If there is other fair use media, consider checking that you have specified the fair use rationale on the other images used on this page. Note that any fair use images uploaded after 4 May, 2006, and lacking such an explanation will be deleted one week after they have been uploaded, as described on criteria for speedy deletion. If you have any questions please ask them at the Media copyright questions page. Thank you.

BetacommandBot (talk) 20:15, 26 November 2007 (UTC)

Image deleted. Go bother someone else. Emmanuelm (talk) 18:15, 27 November 2007 (UTC)

About Comparison with other conflicts being Original Research

Hello Eleland, WP:OR is defined, among others, as unpublished analysis or synthesis of published material that serves to advance a position. The concept of OR is further clarified in WP:NOTOR, which states: Organizing published facts and opinions — without introducing your opinion or fabricating new facts, or presenting an unpublished conclusion — is not original research. In my opinion, this table is a neutral organization of published facts. If you disagree about the neutrality of this compilation, the proper attitude would be to show us what you mean by editing the table. In the meantime, stop deleting it. Emmanuelm (talk) 17:05, 7 January 2008 (UTC)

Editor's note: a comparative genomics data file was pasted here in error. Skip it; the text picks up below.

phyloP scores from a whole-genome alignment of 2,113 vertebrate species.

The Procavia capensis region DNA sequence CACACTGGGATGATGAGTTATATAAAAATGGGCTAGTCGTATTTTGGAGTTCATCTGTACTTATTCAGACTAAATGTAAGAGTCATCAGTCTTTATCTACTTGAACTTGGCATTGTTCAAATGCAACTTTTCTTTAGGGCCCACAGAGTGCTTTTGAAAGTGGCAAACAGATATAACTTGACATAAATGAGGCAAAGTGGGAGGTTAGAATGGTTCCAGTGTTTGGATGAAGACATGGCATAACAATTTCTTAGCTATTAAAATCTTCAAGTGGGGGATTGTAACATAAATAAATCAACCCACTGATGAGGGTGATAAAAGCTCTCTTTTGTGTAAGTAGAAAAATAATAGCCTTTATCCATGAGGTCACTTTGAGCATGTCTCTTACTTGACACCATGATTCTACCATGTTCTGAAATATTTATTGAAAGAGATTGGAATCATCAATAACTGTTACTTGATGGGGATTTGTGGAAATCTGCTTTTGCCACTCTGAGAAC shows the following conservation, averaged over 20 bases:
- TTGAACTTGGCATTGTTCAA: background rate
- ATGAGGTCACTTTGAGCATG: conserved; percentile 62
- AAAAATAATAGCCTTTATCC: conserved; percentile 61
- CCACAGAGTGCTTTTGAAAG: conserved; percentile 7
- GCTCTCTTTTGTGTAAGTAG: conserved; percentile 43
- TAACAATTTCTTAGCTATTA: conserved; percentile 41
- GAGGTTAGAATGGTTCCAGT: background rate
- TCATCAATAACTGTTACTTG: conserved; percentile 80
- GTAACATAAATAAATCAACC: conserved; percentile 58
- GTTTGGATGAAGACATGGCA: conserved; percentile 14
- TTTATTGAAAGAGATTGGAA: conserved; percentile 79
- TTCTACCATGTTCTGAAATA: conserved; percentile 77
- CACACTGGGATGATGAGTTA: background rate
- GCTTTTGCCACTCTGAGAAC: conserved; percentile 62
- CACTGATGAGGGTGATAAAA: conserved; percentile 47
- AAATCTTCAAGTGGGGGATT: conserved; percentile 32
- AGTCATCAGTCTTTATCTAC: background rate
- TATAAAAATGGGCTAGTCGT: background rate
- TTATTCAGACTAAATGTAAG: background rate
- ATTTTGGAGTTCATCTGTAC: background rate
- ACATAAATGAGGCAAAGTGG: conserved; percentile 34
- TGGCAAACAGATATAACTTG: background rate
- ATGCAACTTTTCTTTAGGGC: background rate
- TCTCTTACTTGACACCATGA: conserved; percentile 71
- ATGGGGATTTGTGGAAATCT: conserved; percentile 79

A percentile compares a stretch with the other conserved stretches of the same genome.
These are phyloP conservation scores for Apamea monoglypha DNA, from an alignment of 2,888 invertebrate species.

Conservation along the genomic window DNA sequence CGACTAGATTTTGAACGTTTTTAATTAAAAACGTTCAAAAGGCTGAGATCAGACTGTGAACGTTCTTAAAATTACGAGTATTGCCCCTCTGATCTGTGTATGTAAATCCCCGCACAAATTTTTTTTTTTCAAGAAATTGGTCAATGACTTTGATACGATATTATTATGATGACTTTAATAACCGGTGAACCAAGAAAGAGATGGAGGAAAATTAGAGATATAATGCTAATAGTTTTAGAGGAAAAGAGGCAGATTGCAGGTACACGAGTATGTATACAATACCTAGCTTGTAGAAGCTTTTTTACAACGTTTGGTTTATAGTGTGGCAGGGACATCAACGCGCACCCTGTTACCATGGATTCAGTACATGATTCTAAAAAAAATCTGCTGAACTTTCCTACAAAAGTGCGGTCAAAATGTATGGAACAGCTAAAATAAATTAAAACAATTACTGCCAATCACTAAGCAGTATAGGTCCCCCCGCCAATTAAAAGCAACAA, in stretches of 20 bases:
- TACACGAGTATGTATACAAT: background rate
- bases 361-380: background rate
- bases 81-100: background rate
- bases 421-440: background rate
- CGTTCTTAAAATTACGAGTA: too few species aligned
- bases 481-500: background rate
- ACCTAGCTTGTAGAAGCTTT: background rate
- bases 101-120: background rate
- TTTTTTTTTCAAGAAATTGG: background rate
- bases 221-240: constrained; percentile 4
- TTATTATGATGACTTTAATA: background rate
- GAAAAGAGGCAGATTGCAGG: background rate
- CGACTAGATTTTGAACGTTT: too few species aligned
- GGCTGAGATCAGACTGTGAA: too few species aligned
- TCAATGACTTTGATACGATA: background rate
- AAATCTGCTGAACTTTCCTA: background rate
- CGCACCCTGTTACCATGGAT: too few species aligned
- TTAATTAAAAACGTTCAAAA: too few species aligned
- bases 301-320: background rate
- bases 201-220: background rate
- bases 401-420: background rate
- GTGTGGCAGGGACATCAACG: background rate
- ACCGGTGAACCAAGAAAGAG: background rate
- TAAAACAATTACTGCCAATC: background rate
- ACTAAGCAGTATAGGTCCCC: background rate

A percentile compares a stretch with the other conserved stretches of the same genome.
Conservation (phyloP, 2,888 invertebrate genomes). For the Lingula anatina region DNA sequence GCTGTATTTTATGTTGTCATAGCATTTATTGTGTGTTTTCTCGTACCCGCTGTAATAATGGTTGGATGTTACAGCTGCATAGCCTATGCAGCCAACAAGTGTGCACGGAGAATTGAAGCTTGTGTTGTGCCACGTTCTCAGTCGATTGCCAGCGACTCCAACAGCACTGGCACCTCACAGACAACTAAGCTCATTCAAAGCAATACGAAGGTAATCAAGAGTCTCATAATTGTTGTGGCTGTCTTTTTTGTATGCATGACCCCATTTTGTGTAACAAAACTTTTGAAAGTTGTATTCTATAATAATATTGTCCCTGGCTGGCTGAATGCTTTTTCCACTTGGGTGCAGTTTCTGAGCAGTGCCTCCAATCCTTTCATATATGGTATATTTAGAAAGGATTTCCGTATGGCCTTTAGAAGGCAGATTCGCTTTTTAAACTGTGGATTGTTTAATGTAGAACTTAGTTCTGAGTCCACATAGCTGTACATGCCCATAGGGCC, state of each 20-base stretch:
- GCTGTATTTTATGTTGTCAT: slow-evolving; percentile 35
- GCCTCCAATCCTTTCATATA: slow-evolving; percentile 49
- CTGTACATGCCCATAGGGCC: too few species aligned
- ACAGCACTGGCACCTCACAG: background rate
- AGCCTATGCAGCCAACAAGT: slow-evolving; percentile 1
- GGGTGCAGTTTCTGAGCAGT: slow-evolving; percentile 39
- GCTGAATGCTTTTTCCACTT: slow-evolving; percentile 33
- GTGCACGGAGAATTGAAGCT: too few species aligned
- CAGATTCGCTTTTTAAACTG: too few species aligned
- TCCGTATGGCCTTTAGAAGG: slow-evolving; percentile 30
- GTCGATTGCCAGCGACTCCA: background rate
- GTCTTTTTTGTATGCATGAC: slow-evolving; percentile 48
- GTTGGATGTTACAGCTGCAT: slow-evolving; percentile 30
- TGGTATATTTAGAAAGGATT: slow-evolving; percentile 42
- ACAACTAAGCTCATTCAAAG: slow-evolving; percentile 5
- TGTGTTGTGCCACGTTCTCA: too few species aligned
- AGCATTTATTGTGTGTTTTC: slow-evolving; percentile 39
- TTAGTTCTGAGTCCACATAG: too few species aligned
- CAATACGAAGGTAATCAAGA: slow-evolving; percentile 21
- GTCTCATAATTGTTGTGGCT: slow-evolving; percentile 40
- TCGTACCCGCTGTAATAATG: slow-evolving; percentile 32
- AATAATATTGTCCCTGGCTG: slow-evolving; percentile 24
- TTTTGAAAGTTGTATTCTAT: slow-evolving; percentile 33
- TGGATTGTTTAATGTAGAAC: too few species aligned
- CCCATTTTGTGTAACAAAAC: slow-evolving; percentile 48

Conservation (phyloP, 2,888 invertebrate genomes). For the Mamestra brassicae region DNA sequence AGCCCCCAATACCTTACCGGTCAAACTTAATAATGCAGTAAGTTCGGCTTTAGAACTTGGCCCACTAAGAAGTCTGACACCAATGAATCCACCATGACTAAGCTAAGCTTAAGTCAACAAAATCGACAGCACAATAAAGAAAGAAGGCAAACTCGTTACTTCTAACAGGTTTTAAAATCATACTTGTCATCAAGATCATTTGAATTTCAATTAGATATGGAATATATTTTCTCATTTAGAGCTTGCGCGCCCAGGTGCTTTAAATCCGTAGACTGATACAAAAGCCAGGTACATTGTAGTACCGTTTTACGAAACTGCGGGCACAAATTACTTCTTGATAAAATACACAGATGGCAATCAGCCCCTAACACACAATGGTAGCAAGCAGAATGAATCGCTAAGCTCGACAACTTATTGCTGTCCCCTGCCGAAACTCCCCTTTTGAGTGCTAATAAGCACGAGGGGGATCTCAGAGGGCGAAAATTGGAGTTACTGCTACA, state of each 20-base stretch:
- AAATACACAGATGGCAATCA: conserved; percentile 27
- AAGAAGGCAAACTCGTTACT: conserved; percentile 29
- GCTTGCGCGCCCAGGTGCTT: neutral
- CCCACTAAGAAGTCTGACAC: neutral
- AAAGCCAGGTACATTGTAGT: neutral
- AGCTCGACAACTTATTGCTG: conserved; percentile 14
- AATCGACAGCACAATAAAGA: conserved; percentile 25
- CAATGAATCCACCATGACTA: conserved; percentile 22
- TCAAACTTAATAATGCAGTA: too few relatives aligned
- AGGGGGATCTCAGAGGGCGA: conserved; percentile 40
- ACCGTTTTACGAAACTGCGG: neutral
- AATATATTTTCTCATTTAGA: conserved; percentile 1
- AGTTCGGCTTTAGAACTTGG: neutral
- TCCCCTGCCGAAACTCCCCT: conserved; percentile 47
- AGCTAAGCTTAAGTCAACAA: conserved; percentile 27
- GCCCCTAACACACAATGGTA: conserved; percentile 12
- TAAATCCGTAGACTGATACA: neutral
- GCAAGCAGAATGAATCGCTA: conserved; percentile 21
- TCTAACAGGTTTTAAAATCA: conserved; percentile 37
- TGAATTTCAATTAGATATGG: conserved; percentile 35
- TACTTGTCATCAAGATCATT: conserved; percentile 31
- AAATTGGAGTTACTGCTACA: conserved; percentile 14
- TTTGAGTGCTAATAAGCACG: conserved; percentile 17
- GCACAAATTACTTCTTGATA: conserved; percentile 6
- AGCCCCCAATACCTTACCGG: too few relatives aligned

There are several problems with the table:
  • First, there are no sources for the "number of UNGA resolutions." Presumably, the selection criteria for that number make rather a large difference in what it ends up being, but they're not specified, and coming up with criteria ourself is original research.
Good point. Legend expanded to clarify method.
  • Second, the source for "deaths" is Wikipedia itself. I'm going to assume that all the articles on those wars have sources for their deaths estimate, so I'm fine with leaving it as-is until we can cite those sources properly, but it still does need sources eventually.